Whither Mr. 5%?

It has been a desperately interesting week for the environmental movement and indeed the fortunes of the Rudd Labor Government. On Monday, the Prime Minister delivered a speech at the National Press Club, releasing his government’s Carbon Pollution Reduction Scheme (CPRS) white paper into the spotlight. The result was not pretty. The unconditional 5% by 2020 carbon emission reduction target promised by the government was immediately attacked as being a paltry figure, particularly given what the science currently tells us about climate change. Even the government’s proposed 15% carbon emission reduction target for 2020, which is conditional on a global agreement being reached, did not nearly meet the expectations of many observers and environmental activists.

We now have a situation developing where the broader “green” movement in the non-party-political sense of the term may choose to part company with Federal Labor. After its ratification of the Kyoto Protocol, the Rudd Government was given the benefit of the doubt on environmental issues by many supporters of the Greens and members of the Labor Left. There is little doubt that some Liberal voters have been attracted to the new broom the Rudd Government ushered in on environmental issues immediately after its election; voters who may after this week decide to reconsider where their loyalties lie. Let’s also not forget that there are a number of inner-city marginal seats that Labor may struggle to retain at the next poll if the local Green campaigns are fought primarily on the climate change issue, which is looking increasingly likely.

My own view is that the climate change issue is one that is going to need to be addressed, discussed, and revisited almost perpetually over the course of the coming decades, and that in the immediate term, there is nothing particularly wrong about the initial targets that the government has set. Firstly, it is worth re-iterating that the government’s 5% target refers to a reduction in overall national emissions, without considering population growth. The white paper seems to suggest that this 5% target equates to a per capita reduction of some 27-34% below 2000 levels, and 34-41% below 1990 levels. This seems to compare quite reasonably with the commitments offered by both the United Kingdom and the European Union at the present time. While we might observe say that the per capita reduction numbers are somewhat besides the point with respect to the requirements implied by the climate change science, population growth is something that can not simply be ignored in a policy sense. In essence, significant per capita cuts are going to be required in order to meet the national 5% target. It is not the gimme it appears. It is all very well for folks sitting on the sidelines to demand that the Prime Minister puts Australia out on an economic limb by going bold on climate change and hoping that others will follow; they of course will not be held responsible for the repercussions that follow in an economic sense, and of course an electoral sense when an even more enviro-pragmatic Turnbull Opposition is returned to office in 2010 should the economy be wrecked by the Rudd Government’s actions.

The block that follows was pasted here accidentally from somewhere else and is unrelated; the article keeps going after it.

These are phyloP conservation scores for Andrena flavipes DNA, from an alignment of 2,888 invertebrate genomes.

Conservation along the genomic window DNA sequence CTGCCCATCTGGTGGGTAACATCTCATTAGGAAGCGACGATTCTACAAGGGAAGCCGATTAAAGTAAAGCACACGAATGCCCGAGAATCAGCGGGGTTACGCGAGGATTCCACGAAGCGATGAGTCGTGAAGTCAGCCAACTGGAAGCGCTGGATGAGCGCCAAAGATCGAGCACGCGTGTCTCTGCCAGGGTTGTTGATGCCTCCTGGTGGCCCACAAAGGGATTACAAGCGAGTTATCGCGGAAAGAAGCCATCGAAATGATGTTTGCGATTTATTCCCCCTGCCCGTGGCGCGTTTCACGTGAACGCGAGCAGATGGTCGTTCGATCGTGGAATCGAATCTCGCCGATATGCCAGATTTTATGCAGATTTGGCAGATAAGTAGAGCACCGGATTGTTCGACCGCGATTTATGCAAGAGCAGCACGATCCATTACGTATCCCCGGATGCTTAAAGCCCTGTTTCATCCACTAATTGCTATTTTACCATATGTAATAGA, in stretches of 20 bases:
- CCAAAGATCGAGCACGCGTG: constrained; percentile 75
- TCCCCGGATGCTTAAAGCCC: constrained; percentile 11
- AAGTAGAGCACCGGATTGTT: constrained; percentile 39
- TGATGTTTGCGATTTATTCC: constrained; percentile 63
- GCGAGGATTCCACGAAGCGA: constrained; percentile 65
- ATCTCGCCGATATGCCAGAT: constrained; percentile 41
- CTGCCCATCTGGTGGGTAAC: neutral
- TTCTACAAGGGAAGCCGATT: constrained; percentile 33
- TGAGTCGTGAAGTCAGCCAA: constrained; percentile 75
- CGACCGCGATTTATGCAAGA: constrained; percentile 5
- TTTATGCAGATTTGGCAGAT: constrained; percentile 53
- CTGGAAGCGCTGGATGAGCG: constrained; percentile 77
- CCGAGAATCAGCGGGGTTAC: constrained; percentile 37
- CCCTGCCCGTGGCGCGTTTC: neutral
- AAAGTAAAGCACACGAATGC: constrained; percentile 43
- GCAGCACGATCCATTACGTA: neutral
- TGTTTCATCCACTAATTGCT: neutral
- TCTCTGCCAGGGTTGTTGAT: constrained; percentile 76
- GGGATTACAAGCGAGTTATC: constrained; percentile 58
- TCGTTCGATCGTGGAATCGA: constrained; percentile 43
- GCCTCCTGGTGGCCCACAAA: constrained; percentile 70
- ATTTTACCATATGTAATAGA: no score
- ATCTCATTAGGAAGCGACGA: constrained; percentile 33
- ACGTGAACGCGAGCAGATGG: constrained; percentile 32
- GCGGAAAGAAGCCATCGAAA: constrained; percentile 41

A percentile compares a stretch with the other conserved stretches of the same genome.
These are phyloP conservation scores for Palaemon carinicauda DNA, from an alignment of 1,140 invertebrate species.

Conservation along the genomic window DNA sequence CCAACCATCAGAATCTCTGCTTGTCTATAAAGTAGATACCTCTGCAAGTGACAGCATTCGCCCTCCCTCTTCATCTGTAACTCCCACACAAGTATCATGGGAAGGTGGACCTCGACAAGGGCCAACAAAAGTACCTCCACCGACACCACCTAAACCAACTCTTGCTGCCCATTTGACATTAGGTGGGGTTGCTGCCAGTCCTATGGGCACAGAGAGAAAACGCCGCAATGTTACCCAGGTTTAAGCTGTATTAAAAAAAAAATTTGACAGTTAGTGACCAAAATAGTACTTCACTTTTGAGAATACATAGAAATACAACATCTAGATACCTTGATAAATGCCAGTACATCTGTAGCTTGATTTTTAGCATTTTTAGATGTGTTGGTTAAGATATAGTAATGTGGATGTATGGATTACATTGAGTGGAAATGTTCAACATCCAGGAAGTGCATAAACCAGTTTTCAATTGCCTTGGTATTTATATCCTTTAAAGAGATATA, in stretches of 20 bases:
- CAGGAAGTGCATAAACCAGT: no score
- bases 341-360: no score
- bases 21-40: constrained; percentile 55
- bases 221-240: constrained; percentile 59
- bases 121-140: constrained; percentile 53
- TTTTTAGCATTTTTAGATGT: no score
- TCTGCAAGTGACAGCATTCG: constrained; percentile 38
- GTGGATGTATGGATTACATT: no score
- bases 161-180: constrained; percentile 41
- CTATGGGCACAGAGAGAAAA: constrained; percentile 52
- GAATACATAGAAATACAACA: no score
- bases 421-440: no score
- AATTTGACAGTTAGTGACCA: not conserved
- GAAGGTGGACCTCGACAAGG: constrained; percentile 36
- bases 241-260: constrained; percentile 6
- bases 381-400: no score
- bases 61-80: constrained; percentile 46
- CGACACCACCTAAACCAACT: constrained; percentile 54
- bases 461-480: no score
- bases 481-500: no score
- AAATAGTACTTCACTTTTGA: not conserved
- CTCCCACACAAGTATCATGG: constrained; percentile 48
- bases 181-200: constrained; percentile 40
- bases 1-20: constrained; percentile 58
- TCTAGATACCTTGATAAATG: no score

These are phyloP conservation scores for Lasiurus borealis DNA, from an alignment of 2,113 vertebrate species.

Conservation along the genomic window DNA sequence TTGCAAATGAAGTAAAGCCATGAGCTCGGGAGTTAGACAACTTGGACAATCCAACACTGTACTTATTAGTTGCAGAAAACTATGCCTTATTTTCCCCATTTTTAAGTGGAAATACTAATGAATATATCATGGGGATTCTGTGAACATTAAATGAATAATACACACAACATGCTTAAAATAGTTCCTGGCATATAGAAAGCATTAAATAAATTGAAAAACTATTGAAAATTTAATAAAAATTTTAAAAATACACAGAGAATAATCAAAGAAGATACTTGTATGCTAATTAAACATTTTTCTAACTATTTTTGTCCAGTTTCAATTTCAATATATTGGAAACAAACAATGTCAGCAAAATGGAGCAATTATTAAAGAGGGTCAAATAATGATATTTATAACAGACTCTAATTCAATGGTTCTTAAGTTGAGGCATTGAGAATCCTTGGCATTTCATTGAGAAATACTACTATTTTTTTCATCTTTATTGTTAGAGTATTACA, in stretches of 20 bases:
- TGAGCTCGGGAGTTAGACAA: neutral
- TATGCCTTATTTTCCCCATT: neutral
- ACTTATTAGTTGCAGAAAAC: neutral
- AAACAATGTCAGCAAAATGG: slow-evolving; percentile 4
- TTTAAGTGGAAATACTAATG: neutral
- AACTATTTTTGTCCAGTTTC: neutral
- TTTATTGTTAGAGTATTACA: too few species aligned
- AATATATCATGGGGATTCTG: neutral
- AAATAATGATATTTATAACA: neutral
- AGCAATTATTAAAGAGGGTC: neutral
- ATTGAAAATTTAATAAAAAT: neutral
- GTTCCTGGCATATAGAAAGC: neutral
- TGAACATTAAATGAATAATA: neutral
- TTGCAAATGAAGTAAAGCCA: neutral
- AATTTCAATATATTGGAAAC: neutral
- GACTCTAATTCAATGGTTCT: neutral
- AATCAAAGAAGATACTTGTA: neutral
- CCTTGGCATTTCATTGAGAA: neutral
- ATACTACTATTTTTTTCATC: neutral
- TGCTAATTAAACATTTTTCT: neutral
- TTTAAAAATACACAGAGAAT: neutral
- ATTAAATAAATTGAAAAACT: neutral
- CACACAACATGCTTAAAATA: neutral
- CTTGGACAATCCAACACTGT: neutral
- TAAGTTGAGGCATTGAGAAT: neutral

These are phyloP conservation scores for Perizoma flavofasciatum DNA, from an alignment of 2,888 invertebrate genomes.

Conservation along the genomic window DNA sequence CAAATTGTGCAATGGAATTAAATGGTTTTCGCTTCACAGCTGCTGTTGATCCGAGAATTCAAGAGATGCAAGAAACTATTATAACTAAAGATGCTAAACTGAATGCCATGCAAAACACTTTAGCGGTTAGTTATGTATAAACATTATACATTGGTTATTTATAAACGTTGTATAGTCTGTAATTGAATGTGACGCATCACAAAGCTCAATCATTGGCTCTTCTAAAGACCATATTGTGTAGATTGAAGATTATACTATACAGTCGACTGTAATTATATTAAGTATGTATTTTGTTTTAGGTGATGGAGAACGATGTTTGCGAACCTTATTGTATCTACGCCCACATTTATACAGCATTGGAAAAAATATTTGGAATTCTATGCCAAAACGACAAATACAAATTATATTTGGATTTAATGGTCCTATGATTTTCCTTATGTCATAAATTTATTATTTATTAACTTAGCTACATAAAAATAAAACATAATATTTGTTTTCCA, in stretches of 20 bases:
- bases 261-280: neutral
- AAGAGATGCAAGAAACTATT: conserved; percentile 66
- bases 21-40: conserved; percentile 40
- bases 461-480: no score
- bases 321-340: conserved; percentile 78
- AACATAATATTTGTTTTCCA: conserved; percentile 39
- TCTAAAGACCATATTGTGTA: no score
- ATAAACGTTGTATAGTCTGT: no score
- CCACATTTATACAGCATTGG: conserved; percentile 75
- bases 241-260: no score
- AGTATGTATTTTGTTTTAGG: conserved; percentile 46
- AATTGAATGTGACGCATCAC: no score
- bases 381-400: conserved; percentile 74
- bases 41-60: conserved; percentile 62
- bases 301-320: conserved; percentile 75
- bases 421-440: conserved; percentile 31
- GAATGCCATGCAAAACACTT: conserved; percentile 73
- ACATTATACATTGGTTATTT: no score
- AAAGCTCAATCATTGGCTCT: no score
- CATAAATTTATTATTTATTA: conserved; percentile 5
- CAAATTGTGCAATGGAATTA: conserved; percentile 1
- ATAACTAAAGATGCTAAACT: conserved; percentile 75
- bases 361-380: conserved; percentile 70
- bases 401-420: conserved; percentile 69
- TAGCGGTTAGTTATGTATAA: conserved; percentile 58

Secondly, the economic outlook is extremely uncertain at the present time. It is little wonder that not a great deal has been achieved in the way of commitments to emissions reduction at the Poznan conference, coming as it does in the midst of a quite severe global economic downturn. What sane government is going to make a commitment to cut carbon emissions massively during a time when the world is on the brink of global recession, and the world’s major polluters are not really even close to coming on board and signing up for a new multilateral deal? What average punter who has just lost their job (an there are an increasing number of them by the month) is going to invite any potential for more imposed self-harm through aggressive government action on the climate change issue?

Don’t get me wrong, I do agree that the 5% target is fundamentally speaking, less than that which the climate change science demands of the Rudd Government (and the rest of the world) at the current time. Unfortunately, there is no realistic sense in which Australia announcing a more aggressive target this week at Poznan was going to “save the world”. This is a problem that does not have any quick and easy solutions. No sweeping hand of any single government has the authority or power to resolve the issues that activists seem to want resolved, and resolved now. We are as a nation and a society are going to go two-steps forward and one-step back on this until momentum gathers further, the imperative to act is even greater, and the stars align in such a fashion that a global deal on carbon emissions is not as intractable as it might appear at first blush.